Officials at two of the three polling stations in the Grbavica neighbourhood in south-west Sarajevo said that by noon yesterday, 90 per cent of local voters had cast their ballots. They immediately produced neat lists with more than 3,000 names to dispel any doubts about the veracity of their claims.
The referendum was in many ways an exercise in improvisation. Polling places were opening and closing depending on fighting. It was particularly difficult in Gbravica and the neighbouring district of Vraca where an estimated 45,000 people live, mainly Serbs but also some Muslims and Croats.
It was impossible to go by lists of voters because of the sniper fire. People voted and took cover at the closest stations. 'When the referendum closes we will check our lists to make sure nobody voted twice,' said an organiser at Grbavica city hall.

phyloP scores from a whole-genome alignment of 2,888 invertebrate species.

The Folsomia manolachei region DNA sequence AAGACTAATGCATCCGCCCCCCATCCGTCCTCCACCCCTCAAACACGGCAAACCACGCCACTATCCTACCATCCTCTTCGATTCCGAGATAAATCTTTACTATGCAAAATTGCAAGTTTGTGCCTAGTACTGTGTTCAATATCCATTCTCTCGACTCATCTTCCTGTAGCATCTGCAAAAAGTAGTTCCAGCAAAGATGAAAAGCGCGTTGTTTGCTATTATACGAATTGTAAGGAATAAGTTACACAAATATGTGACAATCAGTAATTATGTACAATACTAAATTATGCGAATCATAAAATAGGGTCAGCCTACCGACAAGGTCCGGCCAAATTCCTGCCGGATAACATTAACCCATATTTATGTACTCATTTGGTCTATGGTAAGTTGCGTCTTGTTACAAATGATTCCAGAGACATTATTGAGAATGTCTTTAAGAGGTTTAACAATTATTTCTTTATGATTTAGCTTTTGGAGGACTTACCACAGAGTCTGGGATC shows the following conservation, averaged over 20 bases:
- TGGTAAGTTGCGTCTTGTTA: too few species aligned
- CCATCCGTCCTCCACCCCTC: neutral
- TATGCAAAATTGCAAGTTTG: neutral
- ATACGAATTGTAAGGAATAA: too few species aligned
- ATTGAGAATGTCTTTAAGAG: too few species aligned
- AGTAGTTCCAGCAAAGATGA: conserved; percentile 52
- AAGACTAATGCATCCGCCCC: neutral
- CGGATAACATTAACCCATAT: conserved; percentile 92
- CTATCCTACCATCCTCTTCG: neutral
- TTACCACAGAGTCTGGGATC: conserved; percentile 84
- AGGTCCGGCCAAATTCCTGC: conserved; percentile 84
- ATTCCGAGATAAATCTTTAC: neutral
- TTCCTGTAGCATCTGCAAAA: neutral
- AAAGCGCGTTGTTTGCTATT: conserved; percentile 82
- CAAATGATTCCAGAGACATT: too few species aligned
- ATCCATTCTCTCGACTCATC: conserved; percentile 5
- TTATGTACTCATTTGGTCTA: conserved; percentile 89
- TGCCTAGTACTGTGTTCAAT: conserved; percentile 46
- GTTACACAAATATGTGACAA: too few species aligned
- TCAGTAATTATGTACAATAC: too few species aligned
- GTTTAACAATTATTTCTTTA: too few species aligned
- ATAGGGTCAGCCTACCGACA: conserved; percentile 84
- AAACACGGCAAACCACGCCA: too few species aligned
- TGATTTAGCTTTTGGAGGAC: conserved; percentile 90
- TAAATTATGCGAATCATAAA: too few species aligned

Soldiers were coming in steady numbers to vote. Not all of them were Serbs. One officer, Darko, said he was a Croat who had 70 men under his command. At another polling station in the neighbourhood post office several blocks away, just up the street from a tank parked in a garage, a woman was casting her ballot.
'See, this woman is a Muslim,' said the polling official, Nenad Marijanovic. The woman smiled. 'This is a real citizen's referendum,' said Mr Marijanovic.Reuse content